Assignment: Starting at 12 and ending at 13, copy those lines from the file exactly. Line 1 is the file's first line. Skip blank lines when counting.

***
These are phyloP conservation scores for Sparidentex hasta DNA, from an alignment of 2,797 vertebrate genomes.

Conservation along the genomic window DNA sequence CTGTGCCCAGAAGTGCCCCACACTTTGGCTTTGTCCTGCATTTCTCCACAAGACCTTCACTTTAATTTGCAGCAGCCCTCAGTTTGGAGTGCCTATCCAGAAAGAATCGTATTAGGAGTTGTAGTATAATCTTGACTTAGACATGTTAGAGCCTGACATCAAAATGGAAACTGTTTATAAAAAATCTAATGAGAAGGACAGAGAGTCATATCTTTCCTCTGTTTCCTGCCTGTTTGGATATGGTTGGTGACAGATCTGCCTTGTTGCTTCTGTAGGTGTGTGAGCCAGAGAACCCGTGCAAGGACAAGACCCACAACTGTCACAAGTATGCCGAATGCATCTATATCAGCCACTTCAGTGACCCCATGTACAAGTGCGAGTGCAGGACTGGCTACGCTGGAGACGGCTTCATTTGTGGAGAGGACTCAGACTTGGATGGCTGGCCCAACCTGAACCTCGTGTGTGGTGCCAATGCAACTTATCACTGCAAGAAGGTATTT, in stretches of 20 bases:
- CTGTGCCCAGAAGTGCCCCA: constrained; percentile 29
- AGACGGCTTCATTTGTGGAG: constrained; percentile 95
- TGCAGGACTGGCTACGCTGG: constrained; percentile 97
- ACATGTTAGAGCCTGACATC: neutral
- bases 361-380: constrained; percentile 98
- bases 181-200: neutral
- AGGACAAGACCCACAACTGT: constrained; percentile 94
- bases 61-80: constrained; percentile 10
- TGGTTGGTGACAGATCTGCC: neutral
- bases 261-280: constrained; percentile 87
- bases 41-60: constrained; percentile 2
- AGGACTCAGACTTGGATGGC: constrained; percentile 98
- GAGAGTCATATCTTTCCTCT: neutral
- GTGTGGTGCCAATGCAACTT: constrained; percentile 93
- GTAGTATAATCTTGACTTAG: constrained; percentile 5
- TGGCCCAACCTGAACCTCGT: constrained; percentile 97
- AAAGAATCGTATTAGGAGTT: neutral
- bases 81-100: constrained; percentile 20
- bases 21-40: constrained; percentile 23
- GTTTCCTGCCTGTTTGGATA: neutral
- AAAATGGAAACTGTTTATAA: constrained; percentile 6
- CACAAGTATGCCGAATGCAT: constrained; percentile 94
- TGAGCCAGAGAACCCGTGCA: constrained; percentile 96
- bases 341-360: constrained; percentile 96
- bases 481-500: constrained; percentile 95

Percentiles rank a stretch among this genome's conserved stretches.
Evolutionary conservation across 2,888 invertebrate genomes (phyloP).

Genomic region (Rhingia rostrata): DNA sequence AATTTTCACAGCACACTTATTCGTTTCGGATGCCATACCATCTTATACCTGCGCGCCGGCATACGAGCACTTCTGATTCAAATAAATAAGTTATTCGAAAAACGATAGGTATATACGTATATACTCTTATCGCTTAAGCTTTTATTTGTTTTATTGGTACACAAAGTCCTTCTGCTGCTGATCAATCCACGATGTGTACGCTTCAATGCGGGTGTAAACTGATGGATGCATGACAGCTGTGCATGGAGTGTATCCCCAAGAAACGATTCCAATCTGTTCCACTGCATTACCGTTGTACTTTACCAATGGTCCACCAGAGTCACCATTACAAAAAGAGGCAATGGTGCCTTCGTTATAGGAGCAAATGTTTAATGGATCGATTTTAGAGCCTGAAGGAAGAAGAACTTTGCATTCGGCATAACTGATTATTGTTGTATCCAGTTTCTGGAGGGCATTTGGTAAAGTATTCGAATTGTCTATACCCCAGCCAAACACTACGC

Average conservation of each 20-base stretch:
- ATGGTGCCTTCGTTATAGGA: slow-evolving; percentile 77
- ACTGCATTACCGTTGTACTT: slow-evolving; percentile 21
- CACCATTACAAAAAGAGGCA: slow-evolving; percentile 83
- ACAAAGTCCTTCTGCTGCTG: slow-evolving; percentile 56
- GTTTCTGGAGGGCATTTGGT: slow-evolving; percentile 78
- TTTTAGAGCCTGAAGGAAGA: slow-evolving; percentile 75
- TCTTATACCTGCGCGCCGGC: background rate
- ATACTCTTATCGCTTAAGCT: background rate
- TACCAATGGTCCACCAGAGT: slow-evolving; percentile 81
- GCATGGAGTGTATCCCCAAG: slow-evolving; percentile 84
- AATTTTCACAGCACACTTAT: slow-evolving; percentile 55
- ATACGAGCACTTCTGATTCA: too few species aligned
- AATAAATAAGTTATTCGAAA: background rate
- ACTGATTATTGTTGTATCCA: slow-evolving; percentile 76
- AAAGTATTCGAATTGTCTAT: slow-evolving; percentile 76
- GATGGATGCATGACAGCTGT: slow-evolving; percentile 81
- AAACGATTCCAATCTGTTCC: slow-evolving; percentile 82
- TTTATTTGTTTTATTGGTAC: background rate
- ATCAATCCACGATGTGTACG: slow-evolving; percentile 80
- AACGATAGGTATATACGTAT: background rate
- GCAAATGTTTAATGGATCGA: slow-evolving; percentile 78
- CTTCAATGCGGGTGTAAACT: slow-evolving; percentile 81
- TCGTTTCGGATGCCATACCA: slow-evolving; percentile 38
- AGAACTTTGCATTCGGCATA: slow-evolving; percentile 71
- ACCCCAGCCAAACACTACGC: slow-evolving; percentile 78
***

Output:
- bases 261-280: constrained; percentile 87
- bases 41-60: constrained; percentile 2